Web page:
Report on Langila (Papua New Guinea) — December 1993
Bulletin of the Global Volcanism Network, vol. 18, no. 12 (December 1993)
Managing Editor: Edward Venzke.
Langila (Papua New Guinea) Moderate eruptive activity continues
Please cite this report as:
Global Volcanism Program, 1993. Report on Langila (Papua New Guinea) (Venzke, E., ed.). Bulletin of the Global Volcanism Network, 18:12. Smithsonian Institution. https://doi.org/10.5479/si.GVP.BGVN199312-252010.
Papua New Guinea
5.525°S, 148.42°E; summit elev. 1330 m
All times are local (unless otherwise noted)
"The moderate eruptive activity . . . continued unabated in December. Both craters erupted spasmodically throughout the month, generating moderate volumes of ash. The activity may have been stronger at Crater 3 judging by the reported loud explosions there and ejections of incandescent lava-fragments that were seen on a few nights at mid-month. By contrast, Crater 2 explosions were muffled and only glow above the crater was seen at night. Seismicity was dominated by explosion events at rates of up to ~40/day."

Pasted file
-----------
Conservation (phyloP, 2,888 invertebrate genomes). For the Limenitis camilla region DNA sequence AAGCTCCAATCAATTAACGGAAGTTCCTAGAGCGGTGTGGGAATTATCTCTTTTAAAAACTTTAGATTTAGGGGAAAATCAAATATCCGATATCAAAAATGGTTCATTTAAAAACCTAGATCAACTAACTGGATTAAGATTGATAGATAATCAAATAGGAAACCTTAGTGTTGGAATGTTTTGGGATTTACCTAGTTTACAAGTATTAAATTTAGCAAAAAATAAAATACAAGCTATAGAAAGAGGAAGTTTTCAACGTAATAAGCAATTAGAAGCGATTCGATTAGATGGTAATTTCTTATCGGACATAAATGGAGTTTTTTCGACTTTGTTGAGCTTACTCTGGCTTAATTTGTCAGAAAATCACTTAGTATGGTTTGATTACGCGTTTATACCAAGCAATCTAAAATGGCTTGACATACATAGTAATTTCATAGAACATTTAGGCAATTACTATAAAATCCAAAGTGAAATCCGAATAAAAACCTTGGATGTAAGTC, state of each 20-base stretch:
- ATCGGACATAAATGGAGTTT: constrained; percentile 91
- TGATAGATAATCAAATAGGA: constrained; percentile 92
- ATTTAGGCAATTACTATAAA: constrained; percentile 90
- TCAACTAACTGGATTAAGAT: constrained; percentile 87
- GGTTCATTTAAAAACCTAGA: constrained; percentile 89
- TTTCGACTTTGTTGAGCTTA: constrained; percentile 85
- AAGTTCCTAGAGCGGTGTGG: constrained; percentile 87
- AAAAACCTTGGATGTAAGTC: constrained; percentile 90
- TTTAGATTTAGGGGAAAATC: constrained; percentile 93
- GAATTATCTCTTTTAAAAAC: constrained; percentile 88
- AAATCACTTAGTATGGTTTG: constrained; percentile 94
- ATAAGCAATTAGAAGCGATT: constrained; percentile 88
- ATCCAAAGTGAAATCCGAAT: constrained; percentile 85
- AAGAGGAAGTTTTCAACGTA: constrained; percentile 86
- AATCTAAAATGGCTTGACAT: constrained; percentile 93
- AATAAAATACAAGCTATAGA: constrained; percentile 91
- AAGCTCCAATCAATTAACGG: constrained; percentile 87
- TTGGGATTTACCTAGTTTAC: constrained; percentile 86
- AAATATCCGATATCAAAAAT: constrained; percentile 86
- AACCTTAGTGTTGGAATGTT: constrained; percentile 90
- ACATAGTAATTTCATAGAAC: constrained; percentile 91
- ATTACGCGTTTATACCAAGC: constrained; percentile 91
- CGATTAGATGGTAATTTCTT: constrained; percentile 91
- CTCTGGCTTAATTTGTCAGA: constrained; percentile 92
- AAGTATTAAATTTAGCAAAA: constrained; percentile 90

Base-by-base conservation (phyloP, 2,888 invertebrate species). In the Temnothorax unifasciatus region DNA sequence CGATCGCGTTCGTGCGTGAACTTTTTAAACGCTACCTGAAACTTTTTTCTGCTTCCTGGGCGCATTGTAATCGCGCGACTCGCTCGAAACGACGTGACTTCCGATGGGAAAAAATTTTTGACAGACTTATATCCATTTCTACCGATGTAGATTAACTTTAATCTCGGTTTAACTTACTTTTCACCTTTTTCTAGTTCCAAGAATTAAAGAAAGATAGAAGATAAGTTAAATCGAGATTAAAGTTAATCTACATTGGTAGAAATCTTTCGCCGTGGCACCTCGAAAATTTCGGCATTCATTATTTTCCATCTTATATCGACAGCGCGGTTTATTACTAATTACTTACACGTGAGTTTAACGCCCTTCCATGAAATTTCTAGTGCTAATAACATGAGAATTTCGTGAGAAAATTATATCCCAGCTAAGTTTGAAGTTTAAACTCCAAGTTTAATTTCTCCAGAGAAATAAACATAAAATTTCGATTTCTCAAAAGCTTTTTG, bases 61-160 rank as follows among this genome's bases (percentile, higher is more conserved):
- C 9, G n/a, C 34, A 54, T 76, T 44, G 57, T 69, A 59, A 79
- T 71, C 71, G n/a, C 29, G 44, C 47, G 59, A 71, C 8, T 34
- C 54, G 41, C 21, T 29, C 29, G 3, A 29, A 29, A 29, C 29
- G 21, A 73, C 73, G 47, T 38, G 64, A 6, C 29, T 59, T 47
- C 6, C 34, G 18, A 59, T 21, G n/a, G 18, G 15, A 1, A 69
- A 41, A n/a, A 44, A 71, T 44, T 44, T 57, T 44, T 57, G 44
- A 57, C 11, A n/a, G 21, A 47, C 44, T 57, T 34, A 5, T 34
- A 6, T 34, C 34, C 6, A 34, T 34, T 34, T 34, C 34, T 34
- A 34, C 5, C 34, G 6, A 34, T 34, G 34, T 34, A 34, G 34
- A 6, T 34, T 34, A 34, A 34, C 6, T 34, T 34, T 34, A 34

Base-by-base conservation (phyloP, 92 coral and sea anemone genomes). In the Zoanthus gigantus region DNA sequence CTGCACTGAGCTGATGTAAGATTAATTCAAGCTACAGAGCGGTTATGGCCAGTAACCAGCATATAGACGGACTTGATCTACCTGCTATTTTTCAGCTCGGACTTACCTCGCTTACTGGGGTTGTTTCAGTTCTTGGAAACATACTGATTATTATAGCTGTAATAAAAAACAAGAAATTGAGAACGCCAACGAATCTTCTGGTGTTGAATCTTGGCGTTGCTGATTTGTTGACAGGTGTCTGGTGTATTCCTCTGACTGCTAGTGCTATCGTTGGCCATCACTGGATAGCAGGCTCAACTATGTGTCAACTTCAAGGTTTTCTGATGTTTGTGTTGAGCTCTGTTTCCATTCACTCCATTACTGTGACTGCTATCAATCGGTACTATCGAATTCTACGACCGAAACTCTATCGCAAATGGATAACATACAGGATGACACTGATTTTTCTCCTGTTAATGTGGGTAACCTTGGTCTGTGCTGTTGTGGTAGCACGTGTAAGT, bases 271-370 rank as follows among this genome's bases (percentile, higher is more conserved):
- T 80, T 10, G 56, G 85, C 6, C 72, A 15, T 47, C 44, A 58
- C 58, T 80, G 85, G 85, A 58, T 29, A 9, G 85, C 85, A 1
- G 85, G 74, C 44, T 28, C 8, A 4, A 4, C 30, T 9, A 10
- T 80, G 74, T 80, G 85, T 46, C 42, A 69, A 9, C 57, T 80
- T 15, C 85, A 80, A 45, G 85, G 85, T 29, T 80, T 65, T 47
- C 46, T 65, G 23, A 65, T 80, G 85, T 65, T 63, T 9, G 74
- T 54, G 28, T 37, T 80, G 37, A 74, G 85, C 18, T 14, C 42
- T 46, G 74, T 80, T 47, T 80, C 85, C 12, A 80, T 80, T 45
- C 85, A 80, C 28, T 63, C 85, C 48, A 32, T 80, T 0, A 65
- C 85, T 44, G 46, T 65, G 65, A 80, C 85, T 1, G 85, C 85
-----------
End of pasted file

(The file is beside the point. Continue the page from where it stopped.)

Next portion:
Geologic Background. Langila, one of the most active volcanoes of New Britain, consists of a group of four small overlapping composite basaltic-andesitic cones on the lower eastern flank of the extinct Talawe volcano. Talawe is the highest volcano in the Cape Gloucester area of NW New Britain. A rectangular, 2.5-km-long crater is breached widely to the SE; Langila volcano was constructed NE of the breached crater of Talawe. An extensive lava field reaches the coast on the north and NE sides of Langila. Frequent mild-to-moderate explosive eruptions, sometimes accompanied by lava flows, have been recorded since the 19th century from three active craters at the summit of Langila. The youngest and smallest crater (no. 3 crater) was formed in 1960 and has a diameter of 150 m.
Information Contacts: C. McKee and R. Stewart, RVO.